The following is a summary of “Effect of Fatigue on Health-Related Quality of Life and Work Productivity in Psoriatic Arthritis: Findings From a Real-World Survey” November 2022 issue of Rheumatology by Gossec, et al. 

The purpose of this study is to determine the prevalence and severity of fatigue in patients with psoriatic arthritis (PsA), as well as the impact of fatigue severity on quality of life, function, and productivity as measured by patient-reported outcome measures (PROMs).  These numbers are from a cross-sectional survey called the Adelphi Disease Specific Programme, carried out in 2018 across the United States and Europe. Patients were diagnosed with PsA by a medical professional. 

Both patients and doctors reported whether or not their patients were experiencing fatigue (yes/no) and the degree to which they were experiencing fatigue (0-10 scale, using the 12-item Psoriatic Arthritis Impact of Disease fatigue question). Other patient-reported outcomes (PROMs) included the Health Assessment Questionnaire-Disability Index, the Work Productivity and Activity Impairment Questionnaire, and the EuroQol 5-Dimensional, 5-Level Questionnaire (EQ-5D-5L) to assess HRQOL. The correlation between fatigue severity and other PROMs was examined using multivariate linear regression. Around 88% of the 831 patients included reported experiencing exhaustion (mean age 47.5 yrs, mean disease duration 5.3 yrs, 46.9% female, 48.1% receiving a biologic).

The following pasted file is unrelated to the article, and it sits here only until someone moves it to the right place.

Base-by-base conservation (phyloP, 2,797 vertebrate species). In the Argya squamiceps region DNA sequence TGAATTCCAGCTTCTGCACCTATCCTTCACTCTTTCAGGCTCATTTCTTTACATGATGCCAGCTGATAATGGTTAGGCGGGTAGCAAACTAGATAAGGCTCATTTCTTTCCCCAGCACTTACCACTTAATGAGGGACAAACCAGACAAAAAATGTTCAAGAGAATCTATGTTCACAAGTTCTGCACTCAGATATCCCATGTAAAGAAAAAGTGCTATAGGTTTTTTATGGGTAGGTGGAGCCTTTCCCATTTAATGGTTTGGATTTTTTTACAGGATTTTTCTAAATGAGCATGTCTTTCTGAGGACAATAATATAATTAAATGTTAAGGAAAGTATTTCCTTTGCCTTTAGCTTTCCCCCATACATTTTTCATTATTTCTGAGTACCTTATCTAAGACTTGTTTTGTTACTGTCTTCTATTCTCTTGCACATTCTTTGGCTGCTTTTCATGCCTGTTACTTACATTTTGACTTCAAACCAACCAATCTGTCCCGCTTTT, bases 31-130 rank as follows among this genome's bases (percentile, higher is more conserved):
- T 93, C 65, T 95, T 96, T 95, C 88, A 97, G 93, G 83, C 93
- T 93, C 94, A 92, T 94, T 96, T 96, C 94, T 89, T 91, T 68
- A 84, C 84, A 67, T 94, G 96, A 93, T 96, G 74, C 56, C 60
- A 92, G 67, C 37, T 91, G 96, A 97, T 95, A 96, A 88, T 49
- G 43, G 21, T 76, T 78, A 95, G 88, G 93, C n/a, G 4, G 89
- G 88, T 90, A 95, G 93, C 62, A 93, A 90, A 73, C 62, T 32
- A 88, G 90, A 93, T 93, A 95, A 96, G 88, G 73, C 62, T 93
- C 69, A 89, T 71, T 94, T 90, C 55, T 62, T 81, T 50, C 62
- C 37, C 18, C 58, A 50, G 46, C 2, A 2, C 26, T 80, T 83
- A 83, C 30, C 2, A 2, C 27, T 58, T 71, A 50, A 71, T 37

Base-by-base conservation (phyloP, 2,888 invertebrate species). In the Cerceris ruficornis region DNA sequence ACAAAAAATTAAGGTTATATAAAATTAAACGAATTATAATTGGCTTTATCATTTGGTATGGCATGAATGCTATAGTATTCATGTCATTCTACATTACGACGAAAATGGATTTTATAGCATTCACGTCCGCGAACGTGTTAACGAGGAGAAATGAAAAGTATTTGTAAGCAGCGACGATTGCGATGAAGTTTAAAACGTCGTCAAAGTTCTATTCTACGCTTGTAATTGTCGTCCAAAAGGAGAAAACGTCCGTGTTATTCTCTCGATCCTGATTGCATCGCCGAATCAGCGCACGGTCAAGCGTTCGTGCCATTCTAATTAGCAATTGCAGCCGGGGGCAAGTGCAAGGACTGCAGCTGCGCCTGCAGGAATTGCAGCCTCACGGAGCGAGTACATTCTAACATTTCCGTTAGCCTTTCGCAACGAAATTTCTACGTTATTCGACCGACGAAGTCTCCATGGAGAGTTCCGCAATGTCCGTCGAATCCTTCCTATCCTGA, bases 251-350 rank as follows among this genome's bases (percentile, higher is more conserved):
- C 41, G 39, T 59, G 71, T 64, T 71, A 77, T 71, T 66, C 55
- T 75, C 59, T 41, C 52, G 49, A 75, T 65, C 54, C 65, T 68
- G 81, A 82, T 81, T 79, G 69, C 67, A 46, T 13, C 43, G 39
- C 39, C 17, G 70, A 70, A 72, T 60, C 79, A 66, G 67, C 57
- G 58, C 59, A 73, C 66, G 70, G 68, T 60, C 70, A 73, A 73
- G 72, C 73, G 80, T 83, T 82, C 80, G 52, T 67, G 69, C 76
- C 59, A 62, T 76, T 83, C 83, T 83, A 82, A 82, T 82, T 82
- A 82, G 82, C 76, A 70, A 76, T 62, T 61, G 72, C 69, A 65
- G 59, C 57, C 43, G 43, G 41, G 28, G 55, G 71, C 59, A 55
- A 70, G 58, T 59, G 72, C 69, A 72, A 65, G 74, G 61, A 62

Patients who reported higher levels of weariness also reported higher levels of disease duration, PsA severity, discomfort, the proportion of body surface area covered by psoriasis, and a number of swollen, sensitive joints (all P<0.05). Patients who reported a higher level of exhaustion also had lower levels of physical functioning, HRQOL, and productivity on the job, as determined by multivariate analyses (all P<0.001). However, only 32% of patients who self-reported exhaustion was actually reported to have it by their doctors.  Patients with PsA reported significant rates of weariness, although their doctors rarely acknowledged this symptom. Reduced physical performance, decreased productivity at work, and a generally lower quality of life were all linked to high levels of fatigue.